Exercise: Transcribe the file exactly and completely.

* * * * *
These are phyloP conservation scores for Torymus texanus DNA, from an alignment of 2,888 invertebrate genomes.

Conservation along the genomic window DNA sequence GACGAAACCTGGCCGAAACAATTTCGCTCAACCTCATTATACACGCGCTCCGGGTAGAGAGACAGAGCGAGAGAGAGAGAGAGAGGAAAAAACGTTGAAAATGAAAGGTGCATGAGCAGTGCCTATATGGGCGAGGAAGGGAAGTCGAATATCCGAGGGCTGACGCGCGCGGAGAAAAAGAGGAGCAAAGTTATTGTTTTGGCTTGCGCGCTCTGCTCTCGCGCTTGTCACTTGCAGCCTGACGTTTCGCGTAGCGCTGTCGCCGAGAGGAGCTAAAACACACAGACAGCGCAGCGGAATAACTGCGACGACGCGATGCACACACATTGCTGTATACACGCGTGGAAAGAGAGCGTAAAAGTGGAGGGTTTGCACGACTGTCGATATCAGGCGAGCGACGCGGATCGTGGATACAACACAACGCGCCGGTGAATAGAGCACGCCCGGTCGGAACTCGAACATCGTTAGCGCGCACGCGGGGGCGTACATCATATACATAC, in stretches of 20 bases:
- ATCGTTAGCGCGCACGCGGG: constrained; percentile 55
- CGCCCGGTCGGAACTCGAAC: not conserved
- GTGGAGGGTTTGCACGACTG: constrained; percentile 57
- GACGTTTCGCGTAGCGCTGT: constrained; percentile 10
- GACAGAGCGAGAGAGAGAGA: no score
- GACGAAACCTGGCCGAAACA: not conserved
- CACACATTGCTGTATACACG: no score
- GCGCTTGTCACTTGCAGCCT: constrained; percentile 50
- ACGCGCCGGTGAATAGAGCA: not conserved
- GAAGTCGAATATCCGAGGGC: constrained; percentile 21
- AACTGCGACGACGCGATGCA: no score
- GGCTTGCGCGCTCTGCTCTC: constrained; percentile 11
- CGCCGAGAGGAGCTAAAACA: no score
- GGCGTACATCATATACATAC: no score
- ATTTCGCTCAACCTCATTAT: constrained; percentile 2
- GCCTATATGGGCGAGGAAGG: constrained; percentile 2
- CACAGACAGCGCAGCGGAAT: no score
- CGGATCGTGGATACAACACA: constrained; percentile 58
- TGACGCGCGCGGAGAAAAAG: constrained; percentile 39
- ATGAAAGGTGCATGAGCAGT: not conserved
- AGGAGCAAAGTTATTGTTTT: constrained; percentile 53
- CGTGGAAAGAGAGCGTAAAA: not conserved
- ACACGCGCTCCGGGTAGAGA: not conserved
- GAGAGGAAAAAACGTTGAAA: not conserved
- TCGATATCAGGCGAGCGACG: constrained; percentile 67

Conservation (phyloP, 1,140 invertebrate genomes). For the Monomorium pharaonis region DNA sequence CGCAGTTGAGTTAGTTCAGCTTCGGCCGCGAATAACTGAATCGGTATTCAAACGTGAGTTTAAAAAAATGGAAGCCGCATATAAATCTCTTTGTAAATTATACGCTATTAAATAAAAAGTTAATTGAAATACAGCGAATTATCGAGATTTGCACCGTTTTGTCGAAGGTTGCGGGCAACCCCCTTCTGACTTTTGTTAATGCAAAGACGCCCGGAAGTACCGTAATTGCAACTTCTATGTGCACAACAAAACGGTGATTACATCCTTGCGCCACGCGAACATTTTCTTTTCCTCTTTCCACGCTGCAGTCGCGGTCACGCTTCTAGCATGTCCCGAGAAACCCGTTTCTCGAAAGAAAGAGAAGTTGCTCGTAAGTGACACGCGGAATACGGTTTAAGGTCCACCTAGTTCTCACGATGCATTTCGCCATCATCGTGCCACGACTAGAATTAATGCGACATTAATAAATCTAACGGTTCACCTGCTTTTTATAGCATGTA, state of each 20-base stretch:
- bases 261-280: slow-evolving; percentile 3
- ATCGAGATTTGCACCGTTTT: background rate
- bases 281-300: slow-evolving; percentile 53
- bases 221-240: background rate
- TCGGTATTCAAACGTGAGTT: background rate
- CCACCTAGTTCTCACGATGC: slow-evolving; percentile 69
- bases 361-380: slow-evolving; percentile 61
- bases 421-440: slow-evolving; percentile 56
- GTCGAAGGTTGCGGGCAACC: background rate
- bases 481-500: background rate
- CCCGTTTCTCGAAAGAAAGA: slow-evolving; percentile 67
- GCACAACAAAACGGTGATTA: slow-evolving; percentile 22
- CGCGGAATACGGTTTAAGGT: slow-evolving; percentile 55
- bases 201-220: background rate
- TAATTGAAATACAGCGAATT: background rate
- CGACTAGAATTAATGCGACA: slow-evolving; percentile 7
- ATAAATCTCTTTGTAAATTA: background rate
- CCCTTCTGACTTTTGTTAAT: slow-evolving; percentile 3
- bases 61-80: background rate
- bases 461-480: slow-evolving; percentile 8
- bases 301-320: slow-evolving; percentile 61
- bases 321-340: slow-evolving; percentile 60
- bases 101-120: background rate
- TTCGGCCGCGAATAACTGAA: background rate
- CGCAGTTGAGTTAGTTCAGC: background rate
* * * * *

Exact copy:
These are phyloP conservation scores for Torymus texanus DNA, from an alignment of 2,888 invertebrate genomes.

Conservation along the genomic window DNA sequence GACGAAACCTGGCCGAAACAATTTCGCTCAACCTCATTATACACGCGCTCCGGGTAGAGAGACAGAGCGAGAGAGAGAGAGAGAGGAAAAAACGTTGAAAATGAAAGGTGCATGAGCAGTGCCTATATGGGCGAGGAAGGGAAGTCGAATATCCGAGGGCTGACGCGCGCGGAGAAAAAGAGGAGCAAAGTTATTGTTTTGGCTTGCGCGCTCTGCTCTCGCGCTTGTCACTTGCAGCCTGACGTTTCGCGTAGCGCTGTCGCCGAGAGGAGCTAAAACACACAGACAGCGCAGCGGAATAACTGCGACGACGCGATGCACACACATTGCTGTATACACGCGTGGAAAGAGAGCGTAAAAGTGGAGGGTTTGCACGACTGTCGATATCAGGCGAGCGACGCGGATCGTGGATACAACACAACGCGCCGGTGAATAGAGCACGCCCGGTCGGAACTCGAACATCGTTAGCGCGCACGCGGGGGCGTACATCATATACATAC, in stretches of 20 bases:
- ATCGTTAGCGCGCACGCGGG: constrained; percentile 55
- CGCCCGGTCGGAACTCGAAC: not conserved
- GTGGAGGGTTTGCACGACTG: constrained; percentile 57
- GACGTTTCGCGTAGCGCTGT: constrained; percentile 10
- GACAGAGCGAGAGAGAGAGA: no score
- GACGAAACCTGGCCGAAACA: not conserved
- CACACATTGCTGTATACACG: no score
- GCGCTTGTCACTTGCAGCCT: constrained; percentile 50
- ACGCGCCGGTGAATAGAGCA: not conserved
- GAAGTCGAATATCCGAGGGC: constrained; percentile 21
- AACTGCGACGACGCGATGCA: no score
- GGCTTGCGCGCTCTGCTCTC: constrained; percentile 11
- CGCCGAGAGGAGCTAAAACA: no score
- GGCGTACATCATATACATAC: no score
- ATTTCGCTCAACCTCATTAT: constrained; percentile 2
- GCCTATATGGGCGAGGAAGG: constrained; percentile 2
- CACAGACAGCGCAGCGGAAT: no score
- CGGATCGTGGATACAACACA: constrained; percentile 58
- TGACGCGCGCGGAGAAAAAG: constrained; percentile 39
- ATGAAAGGTGCATGAGCAGT: not conserved
- AGGAGCAAAGTTATTGTTTT: constrained; percentile 53
- CGTGGAAAGAGAGCGTAAAA: not conserved
- ACACGCGCTCCGGGTAGAGA: not conserved
- GAGAGGAAAAAACGTTGAAA: not conserved
- TCGATATCAGGCGAGCGACG: constrained; percentile 67

Conservation (phyloP, 1,140 invertebrate genomes). For the Monomorium pharaonis region DNA sequence CGCAGTTGAGTTAGTTCAGCTTCGGCCGCGAATAACTGAATCGGTATTCAAACGTGAGTTTAAAAAAATGGAAGCCGCATATAAATCTCTTTGTAAATTATACGCTATTAAATAAAAAGTTAATTGAAATACAGCGAATTATCGAGATTTGCACCGTTTTGTCGAAGGTTGCGGGCAACCCCCTTCTGACTTTTGTTAATGCAAAGACGCCCGGAAGTACCGTAATTGCAACTTCTATGTGCACAACAAAACGGTGATTACATCCTTGCGCCACGCGAACATTTTCTTTTCCTCTTTCCACGCTGCAGTCGCGGTCACGCTTCTAGCATGTCCCGAGAAACCCGTTTCTCGAAAGAAAGAGAAGTTGCTCGTAAGTGACACGCGGAATACGGTTTAAGGTCCACCTAGTTCTCACGATGCATTTCGCCATCATCGTGCCACGACTAGAATTAATGCGACATTAATAAATCTAACGGTTCACCTGCTTTTTATAGCATGTA, state of each 20-base stretch:
- bases 261-280: slow-evolving; percentile 3
- ATCGAGATTTGCACCGTTTT: background rate
- bases 281-300: slow-evolving; percentile 53
- bases 221-240: background rate
- TCGGTATTCAAACGTGAGTT: background rate
- CCACCTAGTTCTCACGATGC: slow-evolving; percentile 69
- bases 361-380: slow-evolving; percentile 61
- bases 421-440: slow-evolving; percentile 56
- GTCGAAGGTTGCGGGCAACC: background rate
- bases 481-500: background rate
- CCCGTTTCTCGAAAGAAAGA: slow-evolving; percentile 67
- GCACAACAAAACGGTGATTA: slow-evolving; percentile 22
- CGCGGAATACGGTTTAAGGT: slow-evolving; percentile 55
- bases 201-220: background rate
- TAATTGAAATACAGCGAATT: background rate
- CGACTAGAATTAATGCGACA: slow-evolving; percentile 7
- ATAAATCTCTTTGTAAATTA: background rate
- CCCTTCTGACTTTTGTTAAT: slow-evolving; percentile 3
- bases 61-80: background rate
- bases 461-480: slow-evolving; percentile 8
- bases 301-320: slow-evolving; percentile 61
- bases 321-340: slow-evolving; percentile 60
- bases 101-120: background rate
- TTCGGCCGCGAATAACTGAA: background rate
- CGCAGTTGAGTTAGTTCAGC: background rate